If you’ve made it to the end of this three-part series, well, bravo. I can imagine the only thing more painful then writing this series would be reading it. But for those of you who are still reading and listening… thank you… a million times thank you.
Also, you’re in luck… because instead of ending the series with one of my notoriously long-winded posts that WordPress slaps with a poor readability score, my computer crashed after I spent hours writing the first (very long) version. I considered that setback Life’s way of saying .. “that post needed a hard edit.”
So, here’s the condensed version for your reading pleasure. Although, no one would describe it as condensed… sorry. In any case, off we go.
Aging isn’t an Illness
Most of what we’re oriented to believe about the aging process is negative and disease-focused. Therefore, most of today’s senior care options are oriented around addressing the ‘disease’ of aging.
In the interview, Dr. Hadler says the following:
“You can be healthy well beyond 60, but you’ll be different than you were when you were 20. You’ll have different posture, wrinkles and a lot of other changes that are less obvious but age appropriate. We have to be very, very careful about calling any difference from when we were younger an illness or a disease. And we have to be even more careful about telling people that we have things we can do to “fix” these differences, but this happens all the time. That’s the medicalization of aging.”
In senior care, I believe we have a responsibility to be extra careful about trying to ‘fix’ what we perceive to be wrong with older adults. As professionals, this becomes most obvious when we find ourselves working with families where adult children caregivers or other care professionals are trying to force an older adult into a situation they don’t want.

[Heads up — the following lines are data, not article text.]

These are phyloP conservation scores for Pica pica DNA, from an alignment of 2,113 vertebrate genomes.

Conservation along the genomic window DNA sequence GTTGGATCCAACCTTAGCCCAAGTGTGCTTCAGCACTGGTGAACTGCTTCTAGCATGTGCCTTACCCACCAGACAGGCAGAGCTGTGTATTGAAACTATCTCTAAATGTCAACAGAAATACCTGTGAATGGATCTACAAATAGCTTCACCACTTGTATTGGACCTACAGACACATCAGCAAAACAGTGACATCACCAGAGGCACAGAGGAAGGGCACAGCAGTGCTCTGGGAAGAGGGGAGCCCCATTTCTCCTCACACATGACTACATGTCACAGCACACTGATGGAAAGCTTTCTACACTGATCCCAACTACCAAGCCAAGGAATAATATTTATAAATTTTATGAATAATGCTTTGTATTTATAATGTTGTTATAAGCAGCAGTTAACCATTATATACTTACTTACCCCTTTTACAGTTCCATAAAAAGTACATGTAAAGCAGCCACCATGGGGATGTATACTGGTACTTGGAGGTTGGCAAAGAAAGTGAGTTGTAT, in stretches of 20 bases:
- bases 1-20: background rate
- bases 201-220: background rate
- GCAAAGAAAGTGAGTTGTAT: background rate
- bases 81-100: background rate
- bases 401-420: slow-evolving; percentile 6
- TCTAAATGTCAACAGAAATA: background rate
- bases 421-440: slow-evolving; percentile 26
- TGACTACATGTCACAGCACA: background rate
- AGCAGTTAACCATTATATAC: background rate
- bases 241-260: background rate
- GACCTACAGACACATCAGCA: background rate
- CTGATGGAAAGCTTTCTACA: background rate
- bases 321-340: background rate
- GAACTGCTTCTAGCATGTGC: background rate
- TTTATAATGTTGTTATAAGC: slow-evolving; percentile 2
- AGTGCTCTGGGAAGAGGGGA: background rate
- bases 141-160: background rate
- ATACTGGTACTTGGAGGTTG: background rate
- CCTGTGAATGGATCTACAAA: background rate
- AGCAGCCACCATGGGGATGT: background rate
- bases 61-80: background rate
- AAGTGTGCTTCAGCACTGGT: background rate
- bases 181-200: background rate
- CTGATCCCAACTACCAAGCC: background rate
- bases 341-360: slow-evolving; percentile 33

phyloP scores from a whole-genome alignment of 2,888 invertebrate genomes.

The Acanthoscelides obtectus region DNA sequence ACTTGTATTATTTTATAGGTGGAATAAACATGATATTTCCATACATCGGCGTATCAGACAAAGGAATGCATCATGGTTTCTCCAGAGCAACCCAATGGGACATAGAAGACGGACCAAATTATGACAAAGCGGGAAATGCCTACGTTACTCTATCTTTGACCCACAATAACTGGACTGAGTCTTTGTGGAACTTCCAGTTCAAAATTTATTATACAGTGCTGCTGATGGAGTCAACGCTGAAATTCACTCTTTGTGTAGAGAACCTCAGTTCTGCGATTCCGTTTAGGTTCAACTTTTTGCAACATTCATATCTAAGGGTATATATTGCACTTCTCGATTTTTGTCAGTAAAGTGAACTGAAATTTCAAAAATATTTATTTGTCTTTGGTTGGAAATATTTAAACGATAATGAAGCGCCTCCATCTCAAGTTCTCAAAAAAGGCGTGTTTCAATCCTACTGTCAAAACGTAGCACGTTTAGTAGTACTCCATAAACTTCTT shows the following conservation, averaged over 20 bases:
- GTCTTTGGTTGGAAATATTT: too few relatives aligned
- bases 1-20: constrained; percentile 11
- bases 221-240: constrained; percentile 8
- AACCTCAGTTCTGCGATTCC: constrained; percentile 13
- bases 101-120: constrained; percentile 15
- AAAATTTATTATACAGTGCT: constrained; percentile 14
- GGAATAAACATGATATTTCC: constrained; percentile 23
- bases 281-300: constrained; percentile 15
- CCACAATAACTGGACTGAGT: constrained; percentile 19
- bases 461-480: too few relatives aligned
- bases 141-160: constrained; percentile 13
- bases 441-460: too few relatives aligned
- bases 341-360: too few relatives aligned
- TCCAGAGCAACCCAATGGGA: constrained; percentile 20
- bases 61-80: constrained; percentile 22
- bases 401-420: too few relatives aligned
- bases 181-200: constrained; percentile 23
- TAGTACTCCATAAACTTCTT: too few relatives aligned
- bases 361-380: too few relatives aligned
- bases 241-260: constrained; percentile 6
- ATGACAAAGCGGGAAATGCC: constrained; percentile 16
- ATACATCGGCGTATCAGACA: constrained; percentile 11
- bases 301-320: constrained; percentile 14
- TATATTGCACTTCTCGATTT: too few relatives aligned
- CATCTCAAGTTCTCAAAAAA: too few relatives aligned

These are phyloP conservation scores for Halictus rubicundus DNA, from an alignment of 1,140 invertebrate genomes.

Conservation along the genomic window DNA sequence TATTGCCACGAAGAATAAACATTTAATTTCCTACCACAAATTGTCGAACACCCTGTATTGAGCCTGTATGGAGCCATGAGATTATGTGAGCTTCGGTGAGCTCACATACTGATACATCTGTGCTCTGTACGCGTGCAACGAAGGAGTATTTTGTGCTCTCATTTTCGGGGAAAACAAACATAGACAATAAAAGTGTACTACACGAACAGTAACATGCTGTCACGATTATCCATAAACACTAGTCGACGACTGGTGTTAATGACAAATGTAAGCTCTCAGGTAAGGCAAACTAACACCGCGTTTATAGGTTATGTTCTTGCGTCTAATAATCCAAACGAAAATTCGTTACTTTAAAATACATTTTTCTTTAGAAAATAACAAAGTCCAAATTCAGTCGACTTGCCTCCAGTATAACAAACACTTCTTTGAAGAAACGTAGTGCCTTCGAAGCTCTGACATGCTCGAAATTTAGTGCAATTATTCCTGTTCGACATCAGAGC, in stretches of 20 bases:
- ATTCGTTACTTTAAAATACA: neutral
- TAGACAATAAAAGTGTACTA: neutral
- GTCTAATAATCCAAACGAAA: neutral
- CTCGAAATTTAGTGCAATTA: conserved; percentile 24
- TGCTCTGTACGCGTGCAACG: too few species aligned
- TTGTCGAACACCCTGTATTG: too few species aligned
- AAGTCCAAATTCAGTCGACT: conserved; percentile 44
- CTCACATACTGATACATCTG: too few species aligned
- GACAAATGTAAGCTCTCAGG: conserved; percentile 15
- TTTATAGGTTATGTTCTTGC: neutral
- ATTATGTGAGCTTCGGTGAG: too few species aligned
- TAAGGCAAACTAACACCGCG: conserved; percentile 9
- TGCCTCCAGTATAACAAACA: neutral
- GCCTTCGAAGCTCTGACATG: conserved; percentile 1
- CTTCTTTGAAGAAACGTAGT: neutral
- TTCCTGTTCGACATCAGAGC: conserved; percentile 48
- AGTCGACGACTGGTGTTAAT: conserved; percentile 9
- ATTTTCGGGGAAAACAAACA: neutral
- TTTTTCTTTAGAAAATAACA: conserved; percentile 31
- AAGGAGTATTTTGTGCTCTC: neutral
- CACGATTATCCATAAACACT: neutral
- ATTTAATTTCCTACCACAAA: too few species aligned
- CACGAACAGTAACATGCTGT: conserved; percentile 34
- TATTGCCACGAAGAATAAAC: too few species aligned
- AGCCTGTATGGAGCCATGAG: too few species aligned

“Mom sits at home all day,” they say. “She doesn’t eat good food or really do anything. We worry about her getting lonely. Here, she could go to the gym, participate in all these activities and if she falls, there’s someone to take care of her.”
And in almost every case, the points they make are well-intended. But then Mom says..
“I love my home. Your father and I lived there for 40 years. I raised my children there. I watch my birds in the backyard in the mornings and then I like to knit and read quietly. I’ve never been a social butterfly. I’m involved in my church, someone visits me weekly. Yes, I know I’m not as steady on my feet anymore, but when you were a child, you weren’t either. I didn’t place you in bubble wrap and I don’t want that to happen to me now.”
When we think of aging as a disease, we try to assume control and reduce our fear of it by throwing pretty, packaged solutions at the problem. In doing so, we miss the entire point. An effective plan for optimal aging isn’t just about planning for worst-case scenarios nor is it about giving up our independence and control to avoid risk.
Instead, I believe after talking to and caring for many older adults, that effective aging is about a mindset that recognizes that the time we have left is limited and valuable. And that living it on someone else’s terms or out of a desire to ‘fix’ something that is inherently unfixable is a sacrifice that we can’t afford to make.
At CarePods, our job isn’t to help people live for as long as possible. Our job is to help them live a life they feel is worth living for as long as possible. That’s what we all ultimately want and deserve, right?
Thank you again for reading the blog and for your interest in CarePods. I’m so grateful for your time and hope that in some small way, our efforts can improve the aging experience for you or someone you love.